UN negotiators reached consensus Saturday on some of the foundations for an ambitious, global climate pact, modifying wording in a document that had threatened to derail talks in Warsaw.
In an open meeting, delegates adopted an altered text thrashed out during an hour-long emergency huddle in the Warsaw National Stadium where the talks were rapidly approaching their 24th hour of extra time.
The revised text, yet to be ratified by a joint plenary meeting of all parties, notably changed the word "commitments" for nationally-determined greenhouse gas emissions cuts, to "contributions".
Developed and developing nations have butted heads in the Polish capital ever since the annual round of talks started on 11 November, aimed at laying the groundwork for the new pact to be signed in Paris by December 2015.
It will be the first to bind all the world's nations to curbing Earth-warming greenhouse gas emissions from burning coal, oil and gas.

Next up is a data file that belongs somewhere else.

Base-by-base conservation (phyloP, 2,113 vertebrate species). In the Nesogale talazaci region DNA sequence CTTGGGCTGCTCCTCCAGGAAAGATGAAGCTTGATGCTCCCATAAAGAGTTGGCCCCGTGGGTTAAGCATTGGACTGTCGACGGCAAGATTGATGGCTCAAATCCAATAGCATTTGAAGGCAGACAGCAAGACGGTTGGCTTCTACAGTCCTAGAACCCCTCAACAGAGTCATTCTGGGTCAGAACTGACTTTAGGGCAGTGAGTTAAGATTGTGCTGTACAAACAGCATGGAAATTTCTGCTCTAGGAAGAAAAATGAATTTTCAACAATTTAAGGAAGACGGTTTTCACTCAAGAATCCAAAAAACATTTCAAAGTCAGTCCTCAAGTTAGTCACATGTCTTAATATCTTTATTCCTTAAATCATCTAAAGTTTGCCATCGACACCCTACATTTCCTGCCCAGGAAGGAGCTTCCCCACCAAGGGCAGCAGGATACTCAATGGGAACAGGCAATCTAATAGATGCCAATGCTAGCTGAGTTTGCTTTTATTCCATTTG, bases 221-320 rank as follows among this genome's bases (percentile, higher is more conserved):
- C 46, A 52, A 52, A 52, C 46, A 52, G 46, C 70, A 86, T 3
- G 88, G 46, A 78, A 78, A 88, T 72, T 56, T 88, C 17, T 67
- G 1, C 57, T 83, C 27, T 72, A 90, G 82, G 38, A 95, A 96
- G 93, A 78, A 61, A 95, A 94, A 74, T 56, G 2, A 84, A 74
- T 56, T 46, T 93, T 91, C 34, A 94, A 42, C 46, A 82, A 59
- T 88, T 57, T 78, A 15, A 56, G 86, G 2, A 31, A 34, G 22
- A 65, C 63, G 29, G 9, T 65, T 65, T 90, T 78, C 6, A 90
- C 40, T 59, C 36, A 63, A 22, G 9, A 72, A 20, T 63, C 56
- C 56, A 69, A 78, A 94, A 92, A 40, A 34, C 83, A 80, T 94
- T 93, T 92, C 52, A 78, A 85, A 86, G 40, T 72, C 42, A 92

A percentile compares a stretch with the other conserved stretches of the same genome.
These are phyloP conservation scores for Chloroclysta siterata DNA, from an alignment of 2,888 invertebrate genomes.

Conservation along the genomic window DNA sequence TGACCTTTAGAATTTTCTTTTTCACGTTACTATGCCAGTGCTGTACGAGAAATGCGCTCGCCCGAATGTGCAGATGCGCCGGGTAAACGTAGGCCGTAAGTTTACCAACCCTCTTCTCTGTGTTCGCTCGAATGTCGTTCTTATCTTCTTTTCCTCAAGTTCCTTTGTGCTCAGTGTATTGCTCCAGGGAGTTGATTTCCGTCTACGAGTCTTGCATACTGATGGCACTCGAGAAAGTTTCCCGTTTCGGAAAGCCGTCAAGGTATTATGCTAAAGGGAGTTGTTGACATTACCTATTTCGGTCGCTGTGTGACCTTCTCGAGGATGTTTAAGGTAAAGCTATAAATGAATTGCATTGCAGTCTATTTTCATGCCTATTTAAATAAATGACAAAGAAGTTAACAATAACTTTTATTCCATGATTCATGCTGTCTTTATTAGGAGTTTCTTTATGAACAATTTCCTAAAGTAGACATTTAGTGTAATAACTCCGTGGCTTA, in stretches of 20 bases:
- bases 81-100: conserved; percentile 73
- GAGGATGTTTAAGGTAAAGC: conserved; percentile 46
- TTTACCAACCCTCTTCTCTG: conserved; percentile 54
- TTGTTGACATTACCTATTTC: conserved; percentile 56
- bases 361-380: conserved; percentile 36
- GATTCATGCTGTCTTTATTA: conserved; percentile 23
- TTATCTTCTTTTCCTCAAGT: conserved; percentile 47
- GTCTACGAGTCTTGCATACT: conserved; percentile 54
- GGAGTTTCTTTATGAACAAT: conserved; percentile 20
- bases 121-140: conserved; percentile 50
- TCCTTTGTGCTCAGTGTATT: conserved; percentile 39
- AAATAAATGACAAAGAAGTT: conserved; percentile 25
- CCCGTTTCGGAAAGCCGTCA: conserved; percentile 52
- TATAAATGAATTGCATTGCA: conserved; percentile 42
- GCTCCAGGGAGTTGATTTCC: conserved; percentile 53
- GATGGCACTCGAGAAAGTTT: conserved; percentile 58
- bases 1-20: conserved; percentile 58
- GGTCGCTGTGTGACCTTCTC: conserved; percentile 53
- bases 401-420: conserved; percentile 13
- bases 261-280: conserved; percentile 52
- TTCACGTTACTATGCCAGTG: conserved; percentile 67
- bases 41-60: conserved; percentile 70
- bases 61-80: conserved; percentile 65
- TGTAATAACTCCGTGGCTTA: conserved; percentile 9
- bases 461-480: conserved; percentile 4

A key point of contention was the opposition of emerging economies like China and India to any "commitments" of an equally binding nature to rich and poor states, without taking account of their history of greenhouse gas emissions.
Developing nations, their growth largely powered by fossil fuel combustion, blame the West's long emissions history for the peril facing the planet, and insist their wealthier counterparts carry a larger responsibility to fix the problem.
"Only developed countries should have commitments," Chinese negotiator Su Wei earlier told fellow negotiators. Emerging economies could merely be expected to "enhance action", he said.
The West, though, insists emerging economies must do their fair share, considering that China is now the world's biggest emitter of CO2, with India in fourth place after the United States and Europe.